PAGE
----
Are you about to read The Five Secrets to Writing a Bestselling Novel by Linda Cassidy Lewis? I wish. We both know I don’t have the experience to write that. (Yet!) No, I’m going to tell you five things I discovered about how I write a novel. Five things, though mostly contrary to what I read in how-to-write manuals, that work for me. (Your mileage may vary.)
No, the novel of which I speak isn’t published yet, but it’s a good story, and feedback I’ve received from several other writers confirms that I succeeded in crafting a solid beginning, middle, and end. Nevertheless, as you read my five secrets, you’re welcome to have your grain of salt ready.
- Write what you know: Never take this to mean you can only write about a subject if you’re an expert on it. You can learn about almost anything through the internet, books, interviews, documentaries, etc. However, it’s hard to convey feelings convincingly in your writing that you haven’t experienced—at least in some way. I believe that if you make yourself feel the emotion you’re writing about, your reader will feel it too. If you have an idea that moves you, excites and interests you, write what your heart is telling you to write. You can research the details.
- Outline: You must outline; all the books say so. Ummm … no! I did not outline. The closest I came to outlining was creating a scene list. I wrote a one-sentence description of a few “big” scenes in advance, but mostly I listed each scene after I wrote it. I also wrote character sketches though, of course, these people revealed quite a bit more of themselves as I wrote and one character changed completely.
- First draft: I know the books say to get the story down fast, write straight through, don’t stop to edit. No can do … and didn’t. I see no reason I shouldn’t edit as I write. My story wasn’t quite complete when I thought it was, so it grew and changed through further editing, but my “first draft” was not “shitty.”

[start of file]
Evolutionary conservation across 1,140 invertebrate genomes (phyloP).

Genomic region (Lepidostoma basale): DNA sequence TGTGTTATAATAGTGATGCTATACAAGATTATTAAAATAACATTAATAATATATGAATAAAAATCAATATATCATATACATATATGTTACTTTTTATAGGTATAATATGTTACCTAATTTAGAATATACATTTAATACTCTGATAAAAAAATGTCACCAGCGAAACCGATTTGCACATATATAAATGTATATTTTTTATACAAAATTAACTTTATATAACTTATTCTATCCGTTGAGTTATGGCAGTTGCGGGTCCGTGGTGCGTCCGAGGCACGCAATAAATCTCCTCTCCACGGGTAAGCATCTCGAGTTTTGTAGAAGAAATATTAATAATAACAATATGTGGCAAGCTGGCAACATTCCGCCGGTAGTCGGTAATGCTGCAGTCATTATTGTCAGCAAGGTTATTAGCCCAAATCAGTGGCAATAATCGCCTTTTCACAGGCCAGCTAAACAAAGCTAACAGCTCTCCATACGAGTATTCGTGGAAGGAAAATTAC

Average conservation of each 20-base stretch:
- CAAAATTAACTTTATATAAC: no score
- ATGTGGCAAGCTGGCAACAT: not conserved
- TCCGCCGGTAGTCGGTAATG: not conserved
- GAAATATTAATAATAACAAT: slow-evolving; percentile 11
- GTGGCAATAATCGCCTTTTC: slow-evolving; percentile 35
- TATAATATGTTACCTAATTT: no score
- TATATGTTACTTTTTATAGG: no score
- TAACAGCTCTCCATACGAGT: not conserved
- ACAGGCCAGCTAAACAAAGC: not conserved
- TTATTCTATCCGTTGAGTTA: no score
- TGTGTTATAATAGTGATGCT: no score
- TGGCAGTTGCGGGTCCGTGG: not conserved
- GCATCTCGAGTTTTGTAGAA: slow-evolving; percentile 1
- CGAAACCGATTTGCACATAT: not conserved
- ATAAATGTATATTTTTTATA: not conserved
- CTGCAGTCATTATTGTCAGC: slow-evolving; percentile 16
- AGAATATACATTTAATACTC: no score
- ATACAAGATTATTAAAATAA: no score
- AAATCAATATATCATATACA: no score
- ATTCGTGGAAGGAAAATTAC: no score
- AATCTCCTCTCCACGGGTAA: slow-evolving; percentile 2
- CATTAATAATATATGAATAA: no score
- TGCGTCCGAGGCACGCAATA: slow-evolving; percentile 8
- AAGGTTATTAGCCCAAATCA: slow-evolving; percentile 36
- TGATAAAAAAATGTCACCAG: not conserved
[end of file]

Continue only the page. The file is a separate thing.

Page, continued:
- Feedback: I read advice not to seek feedback until I completed and edited the novel. I didn’t listen to this either. Maybe someday I’ll have more confidence in my plotting skills, but for this one, I needed to know if the storyline that made perfect sense to me, also made sense to others. However, I started with a pretty good grasp of my story’s beginning, middle, and end … even if I hadn’t written it all yet. Only once did all my critique partners agree that a plot point needed serious revision, but often they let me know when I needed to add or clarify something. I preferred making those corrections while I was still writing the story rather than after I’d gone forward with more story that connected to what I had to cut or change thereby necessitating revisions to all those later scenes too. For me, receiving in-progress feedback was both confirming and motivating.
- Editing: I’ve read reams of how-to’s on editing. Most of them advised the method of going through your manuscript looking for one thing at a time: plot holes in one pass; grammar and punctuation in another pass; excessive use of adjectives/adverbs in yet another; etc. Though I tried, I found it impossible to focus on just one thing at a time, so I corrected whatever I saw as I read. Of course, I read my manuscript straight through at least three times (once, aloud) and through each of its three parts separately at different times. Eventually, I covered all the editing concerns I had listed.
So, that’s what works for me. Maybe you read these five “secrets” and shook your head, sure that I can’t possibly have written anything publishable. Maybe you read them and thought, Well duh!
I say, do what works for you—just write!
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